Summary: A sermon within a series which faces the question which has plagued humankind more than any other.

1 Corinthians 13:1-13

“What Gives Life Meaning?:Tripping Over the Furniture”

What gives life meaning?

This is the question which has plagued humankind more than any other question.

Is it consumer goods?

Is it money?

Is it the accumulation of stuff?

Is it ease?

Is it food?

What gives life meaning and where can it be found?

This Advent Season, beginning with this morning, I will be preaching a sermon series which seeks to answer this befuddling conundrum.

This series will take us through all four Sundays in Advent all the way to our Christmas Eve Candlelight Service.

And I’ll only be using one Scripture passage for all five sermons: 1 Corinthians 13

…If we don’t already, we’ll all know this one by heart by Christmas Eve—and that’s a good thing since it is one of the most profound and moving passages in the entire Bible.

I believe it gets to the heart of what it is all about.

My prayer is that throughout these next five sermons we will all come to a better understanding of what truly gives meaning to life!!!

A psychologist who has been counseling teenagers for over 25 years has recently begun to see a new breed of unhappy kids—smart, successful, and privileged kids who feel utterly lost and empty.

One client in particular typified this kind of unhappy teen.

Late on a Friday afternoon—the last appointment of her week—the psychologist saw a 15-year-old girl who was “bright, personable, highly pressured by her adoring, but frequently preoccupied parents.”

The girl was also very “angry.”

The psychologist quickly recognized the girl’s “cutter disguise”—a long-sleeve t-shirt pulled half-way over her hand, with an opening torn in the cuff for her thumb.

The psychologist was startled to find that the girl had used a razor to carve the following word into her forearm—“Empty.”

A well-known Christian tells the following story about his home town of Naples, Florida, which he calls “one of the garden spots of the world.”

“It’s an almost nirvana for all golfers, and they all come there.

They’re all CEO’s of major corporations, and they retire to Naples, and this is “it”—27 golf courses and miles of sparkling beach and the best country clubs.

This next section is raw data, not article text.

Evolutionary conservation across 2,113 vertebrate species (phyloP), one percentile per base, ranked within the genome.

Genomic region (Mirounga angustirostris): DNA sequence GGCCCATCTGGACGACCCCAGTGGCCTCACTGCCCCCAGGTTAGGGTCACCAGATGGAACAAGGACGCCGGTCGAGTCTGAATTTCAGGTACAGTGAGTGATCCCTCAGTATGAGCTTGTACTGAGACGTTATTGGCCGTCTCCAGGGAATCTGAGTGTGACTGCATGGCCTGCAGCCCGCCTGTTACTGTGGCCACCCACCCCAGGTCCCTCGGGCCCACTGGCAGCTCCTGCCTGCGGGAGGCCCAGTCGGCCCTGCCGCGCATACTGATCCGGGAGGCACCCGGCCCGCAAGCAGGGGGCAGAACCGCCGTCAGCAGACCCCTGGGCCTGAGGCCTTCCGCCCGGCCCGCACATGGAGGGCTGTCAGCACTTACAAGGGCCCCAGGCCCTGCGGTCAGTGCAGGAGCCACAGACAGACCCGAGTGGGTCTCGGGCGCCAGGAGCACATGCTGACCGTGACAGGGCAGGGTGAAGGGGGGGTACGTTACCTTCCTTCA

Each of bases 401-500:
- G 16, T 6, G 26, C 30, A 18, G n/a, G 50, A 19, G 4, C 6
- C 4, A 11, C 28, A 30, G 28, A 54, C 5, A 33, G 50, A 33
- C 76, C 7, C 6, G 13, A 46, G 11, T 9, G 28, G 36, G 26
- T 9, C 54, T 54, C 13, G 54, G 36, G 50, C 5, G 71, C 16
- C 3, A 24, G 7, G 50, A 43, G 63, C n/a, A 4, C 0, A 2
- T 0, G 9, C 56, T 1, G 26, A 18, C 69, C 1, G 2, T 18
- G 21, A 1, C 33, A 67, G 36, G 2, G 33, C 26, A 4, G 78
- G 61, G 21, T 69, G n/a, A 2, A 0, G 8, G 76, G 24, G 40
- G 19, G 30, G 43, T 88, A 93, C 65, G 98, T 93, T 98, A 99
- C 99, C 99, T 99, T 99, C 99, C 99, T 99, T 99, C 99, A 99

I watch these guys; they’re powerful people.

They have this New York look on their face; they’re determined.

But now, all of a sudden, they start measuring their lives by how many golf games they can get in.”

The man continues, “I often say to them, ‘Do you really want to live your life counting up the number of times you chase that little white ball around those greens?’

And they kind of chuckle, but it’s a nervous chuckle, because in six months they’ve realized how banal their lives are, and they’ve got beautiful homes—castles—and when they get bored with that, they build a bigger castle, and they’re miserable.”

We run after all kinds of things in life.

For those of us who have children, most of us want them to go to college, do well in their studies so that they can find a good job and so forth.

And this is a good thing.

No doubt about it.

One of the things I try to impress upon the kids who come Tuesdays for East Ridge Cares is the importance of education.

If these kids are ever going to escape the cycle of poverty, addiction and abuse—they must study hard in school, do their homework, get good grades and go to college.

They can do anything they want with their lives, right now that is.

They have a lot riding against them, but if they make their minds up, and really buckle down…

…if they can get a grasp of the big picture of things…

…they can have a successful life.

But if we were to only measure success on the basis of education, jobs, and subdivisions—we would be missing THE MOST CRITICAL INGREDIENT.

We would be missing the ONE THING which makes everything else worthwhile…meaningful, if you will.

Turning to our Scripture passage from 1 Corinthians…

…the writer of this letter, the Apostle Paul, was addressing a really “spiritual” group of folks.

Here in 21st Century America, some might refer to the Church at Corinth as a “Holy Roller Church.”

They had people speaking in tongues…

…as a matter of fact, they had people competing with one another over how many different tongues they could speak.

They had people standing up during worship time and prophesying about this, that and the other thing.

Some members tried to prove how “spiritual” they were compared to the rest of the assembly by spouting out a bunch of so-called “knowledge”…

…like some Christian form of Trivial Pursuit or Jeopardy.

Others got all uppity about how much “faith” they had and looked down on others who were perhaps struggling a bit more than they.

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